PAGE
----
The developed CPV/T system included a Fresnel lens as the primary optical element, a Plano-concave lens and multi-leg homogeniser (MLH) as the secondary optical elements, four multi-junction solar cells and a cooling channel placed under the cells. The idea behind this configuration was to allow for the incident solar irradiance to be evenly distributed by the MLH onto the four MJSCs, which allows for a compact system. The parameters investigated include the MLH height (20 to 60 mm), geometric concentration ratio (250 to 1000 GCR), Fresnel lens F-number (1 to 2) and acceptance angle (0 to 4º). The optical characterisation of the system showed that the best configuration in terms of optical efficiency was using a geometric concentration ratio (GCR) of 400X, F-number= 1.12, and Plano-concave lens height (H)= 50 mm, achieving an optical efficiency of 79.6% and uniformity of 56%. The acceptance angle (2θ) was also found to be 1.04°. Additionally, the application of an anti-reflective coating to the secondary optical elements showed that the optical efficiency increased to 87.48%. The thermal evaluation of the CPV/T system showed that the only configuration that allows 8 units in series to operate below the 110 ºC limit, is using cooling channel-2 (76.2 mm X 25.4 mm X 3.25 mm) with water flow velocity of 0.005 m/s. Using Cooling channel-1 (70 mm X 10 mm X 2 mm) with flow velocity 0.01 m/s allows for the use of 6 units which represents the next best configuration. Several scenarios were also studied to evaluate the CPV/T systems performance when integrated with a small-scale ORC system to produce 10 kW. Scenario 6 with velocity=0.005 m/s, 8 units and 17 channels was found to be the optimal solution. The outlet water temperature was equal to 61.44 °C, maximum cell temperatures=101.3 °C, total electrical power= 6.7 kW and electrical efficiency= 39.1%.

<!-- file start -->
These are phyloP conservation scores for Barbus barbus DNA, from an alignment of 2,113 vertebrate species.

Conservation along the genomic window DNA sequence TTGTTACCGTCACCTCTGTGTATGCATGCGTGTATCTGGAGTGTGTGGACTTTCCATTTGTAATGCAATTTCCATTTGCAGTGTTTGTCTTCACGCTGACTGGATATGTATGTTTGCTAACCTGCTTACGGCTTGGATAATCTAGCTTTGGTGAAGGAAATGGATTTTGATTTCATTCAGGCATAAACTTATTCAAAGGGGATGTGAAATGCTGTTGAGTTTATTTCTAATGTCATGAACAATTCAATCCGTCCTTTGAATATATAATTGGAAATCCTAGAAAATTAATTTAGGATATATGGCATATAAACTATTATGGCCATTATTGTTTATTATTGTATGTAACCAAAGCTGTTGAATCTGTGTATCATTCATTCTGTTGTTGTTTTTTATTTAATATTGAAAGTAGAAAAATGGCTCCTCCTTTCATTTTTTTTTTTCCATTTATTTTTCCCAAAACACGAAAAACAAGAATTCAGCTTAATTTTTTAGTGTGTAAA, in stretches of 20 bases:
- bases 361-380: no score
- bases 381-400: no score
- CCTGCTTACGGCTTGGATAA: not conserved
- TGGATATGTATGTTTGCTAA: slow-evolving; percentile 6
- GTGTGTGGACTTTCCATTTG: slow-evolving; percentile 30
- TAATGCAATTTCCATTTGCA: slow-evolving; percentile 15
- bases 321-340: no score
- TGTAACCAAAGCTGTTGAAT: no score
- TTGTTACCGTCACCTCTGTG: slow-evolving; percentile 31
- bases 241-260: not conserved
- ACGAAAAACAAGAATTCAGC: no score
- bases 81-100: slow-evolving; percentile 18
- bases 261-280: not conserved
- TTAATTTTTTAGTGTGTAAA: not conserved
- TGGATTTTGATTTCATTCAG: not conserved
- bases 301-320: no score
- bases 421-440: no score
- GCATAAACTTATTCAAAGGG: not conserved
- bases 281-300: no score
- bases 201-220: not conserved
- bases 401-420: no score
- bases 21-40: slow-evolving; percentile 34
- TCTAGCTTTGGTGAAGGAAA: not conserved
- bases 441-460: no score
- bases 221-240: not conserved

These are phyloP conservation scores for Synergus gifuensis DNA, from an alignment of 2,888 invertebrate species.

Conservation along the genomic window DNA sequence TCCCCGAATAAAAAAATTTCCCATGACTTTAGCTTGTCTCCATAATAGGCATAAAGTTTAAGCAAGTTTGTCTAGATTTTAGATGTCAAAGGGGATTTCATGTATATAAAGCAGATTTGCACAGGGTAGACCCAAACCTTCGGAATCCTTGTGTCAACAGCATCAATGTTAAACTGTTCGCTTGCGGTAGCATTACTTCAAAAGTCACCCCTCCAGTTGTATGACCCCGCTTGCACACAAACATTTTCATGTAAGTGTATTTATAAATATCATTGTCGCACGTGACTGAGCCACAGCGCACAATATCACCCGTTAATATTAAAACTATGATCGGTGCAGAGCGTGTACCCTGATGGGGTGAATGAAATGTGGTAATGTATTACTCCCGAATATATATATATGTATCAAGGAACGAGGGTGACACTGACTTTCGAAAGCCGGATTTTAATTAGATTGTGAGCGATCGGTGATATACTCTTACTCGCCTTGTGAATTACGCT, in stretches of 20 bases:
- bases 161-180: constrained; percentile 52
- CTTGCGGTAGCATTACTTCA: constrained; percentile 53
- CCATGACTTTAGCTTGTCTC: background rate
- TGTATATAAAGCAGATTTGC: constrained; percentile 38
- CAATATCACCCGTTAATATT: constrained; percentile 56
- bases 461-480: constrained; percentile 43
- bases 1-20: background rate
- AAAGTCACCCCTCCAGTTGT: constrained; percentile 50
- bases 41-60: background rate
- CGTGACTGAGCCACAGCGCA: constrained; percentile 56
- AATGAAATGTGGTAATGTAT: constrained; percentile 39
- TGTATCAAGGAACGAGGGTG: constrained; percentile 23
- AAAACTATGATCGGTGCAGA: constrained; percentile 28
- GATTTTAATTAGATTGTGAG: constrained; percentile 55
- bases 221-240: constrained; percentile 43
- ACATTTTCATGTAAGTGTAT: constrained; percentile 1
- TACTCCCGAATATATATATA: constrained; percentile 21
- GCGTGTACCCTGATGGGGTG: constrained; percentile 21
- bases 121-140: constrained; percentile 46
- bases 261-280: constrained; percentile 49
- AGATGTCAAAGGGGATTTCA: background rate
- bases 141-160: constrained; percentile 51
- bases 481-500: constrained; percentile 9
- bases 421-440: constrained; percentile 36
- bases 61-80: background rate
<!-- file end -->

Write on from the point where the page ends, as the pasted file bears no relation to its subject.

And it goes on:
An experimental test rig was then constructed to house the developed CPV/T system to test outdoors in Birmingham, UK. Both reflective and refractive MLH were tested. The outdoor experiment showed good agreement with the modelling results and showed that as direct normal irradiance (DNI) increased with constant cooling water flow rate, the short circuit current increased, whereas open circuit voltage decreased but at a relatively much smaller rate. In the refractive case, the Isc increased from 2 A at 408 W/m2 to 3.6 A at 720 W/m2, whereas the voltage decreased by only 0.1 V from 2.89 V to 2.79 V as irradiance increased from 408 W/m2 to 720 W/m2. Furthermore, the electrical efficiency of the system decreased with an increase in solar intensity. The highest experimental electrical efficiency value in the refractive case was 31.57% at 408 W/m2, whereas the lowest value was 30.46 % at 720 W/m2. The highest experimental thermal efficiency in the refractive case which occurred was 40.72% at peak irradiance of 720 W/m2. The thermal efficiency increased with solar intensity.

Type of Work: Thesis (Doctorates > Ph.D.)
Award Type: Doctorates > Ph.D.
Licence: All rights reserved
College/Faculty: Colleges (2008 onwards) > College of Engineering & Physical Sciences
School or Department: School of Engineering, Department of Mechanical Engineering
Funders: Other
Other Funders: Royal Commission for Jubail and Yanbu
Subjects: T Technology > TJ Mechanical engineering and machinery